What started as an awareness raising and ethnographic styled walk through Sierra Leone, this site now details the encounters of a not so academic academic who spends more time occupying Wall Street and squats than a university...

Wednesday, April 25, 2012

A day in the life.

So yesterday was a mesmerizing day.  I woke to sunshine and hope.  It was followed by a bit of love, a little annoyance and domestic despair, even a touch of hopelessness.  Then I rushed off to work.  But this wasn't a day of ordinary work.  I was paid to be at a protest rally.  I was paid to hand out political theater on the sidewalk.  I was paid to keep people within the confines of a march, to marshal a protest (i.e. to keep it within the legal parameters of public protest while yet protesting against the illegality of so much of our society).  I must admit that I struggled the night before with the idea of being paid to exercise my freedom of political expression.  But I seemed to easily get past it once we got to Trump Tower and were getting set up.  I was excited.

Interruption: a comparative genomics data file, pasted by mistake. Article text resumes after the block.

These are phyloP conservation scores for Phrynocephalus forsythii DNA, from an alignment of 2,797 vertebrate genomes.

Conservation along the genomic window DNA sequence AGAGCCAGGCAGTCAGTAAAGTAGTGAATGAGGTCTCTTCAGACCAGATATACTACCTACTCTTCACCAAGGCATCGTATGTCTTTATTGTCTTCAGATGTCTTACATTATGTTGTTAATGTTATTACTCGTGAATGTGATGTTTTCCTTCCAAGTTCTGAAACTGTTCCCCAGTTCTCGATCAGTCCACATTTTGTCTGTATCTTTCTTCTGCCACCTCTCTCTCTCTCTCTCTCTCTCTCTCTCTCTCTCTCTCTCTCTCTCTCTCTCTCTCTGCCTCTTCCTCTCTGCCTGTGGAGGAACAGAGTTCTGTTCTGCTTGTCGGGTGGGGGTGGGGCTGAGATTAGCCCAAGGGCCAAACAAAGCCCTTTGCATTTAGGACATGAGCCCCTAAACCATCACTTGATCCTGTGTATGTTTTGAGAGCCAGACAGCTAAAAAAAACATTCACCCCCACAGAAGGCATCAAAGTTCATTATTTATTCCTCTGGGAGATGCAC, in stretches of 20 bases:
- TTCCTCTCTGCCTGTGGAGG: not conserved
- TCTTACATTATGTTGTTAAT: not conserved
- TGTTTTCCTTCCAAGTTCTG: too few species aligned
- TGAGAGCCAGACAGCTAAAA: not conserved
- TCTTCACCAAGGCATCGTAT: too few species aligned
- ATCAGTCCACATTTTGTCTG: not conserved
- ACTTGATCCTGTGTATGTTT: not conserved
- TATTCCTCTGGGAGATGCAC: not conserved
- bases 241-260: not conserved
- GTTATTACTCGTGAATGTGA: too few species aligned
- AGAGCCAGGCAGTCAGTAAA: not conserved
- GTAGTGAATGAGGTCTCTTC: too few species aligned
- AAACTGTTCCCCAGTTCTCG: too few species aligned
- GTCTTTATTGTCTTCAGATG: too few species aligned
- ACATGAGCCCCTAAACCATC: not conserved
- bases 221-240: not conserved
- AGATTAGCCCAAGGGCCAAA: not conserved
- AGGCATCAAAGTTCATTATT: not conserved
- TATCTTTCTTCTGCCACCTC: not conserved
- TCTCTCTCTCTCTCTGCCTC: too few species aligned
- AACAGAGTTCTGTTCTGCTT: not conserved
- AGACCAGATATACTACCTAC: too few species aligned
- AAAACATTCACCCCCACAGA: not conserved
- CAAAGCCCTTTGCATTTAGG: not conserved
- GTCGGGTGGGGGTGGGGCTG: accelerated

I was going to be handing out envelopes with "more money than GE, Verizon, Bank of America, etc. had paid in taxes in the last three years", (one penny inside) and then engaging in conversation about it all with passers-by.  It was great.  But I tell you what, midtown (and 5th ave of course) was a nightmare for sympahty.  Tourists, rich people, businessy types, and an occasional blue collar delivery or tech service type guy.  We did this for a while and then went to down to near Rockefeller center and eventually Bryant park.  Actually it was across the street from the park and Bank of America, right in front of the NFL store!  Which I didn't know existed!  But I'll get back to that in a sec.  So we just waited and waited and waited for things to get organized.  But I just stayed on the corner and handed out my envelopes.  It was so much more fun than just milling about.  I love this kind of stuff.  Flyering is great.  Engaging with real people, about real issues.  Most want to have nothing to do with you, some take it or keep walking while you get your qhick last second hook in.  The business types seem to be the worst, so arrogant.  They don't need your "money" and they certainly don't have anything to "learn" from you is the vibe thy give off.  Hell, why don't they at least stop and teach me something??  No time, no interest, more important things.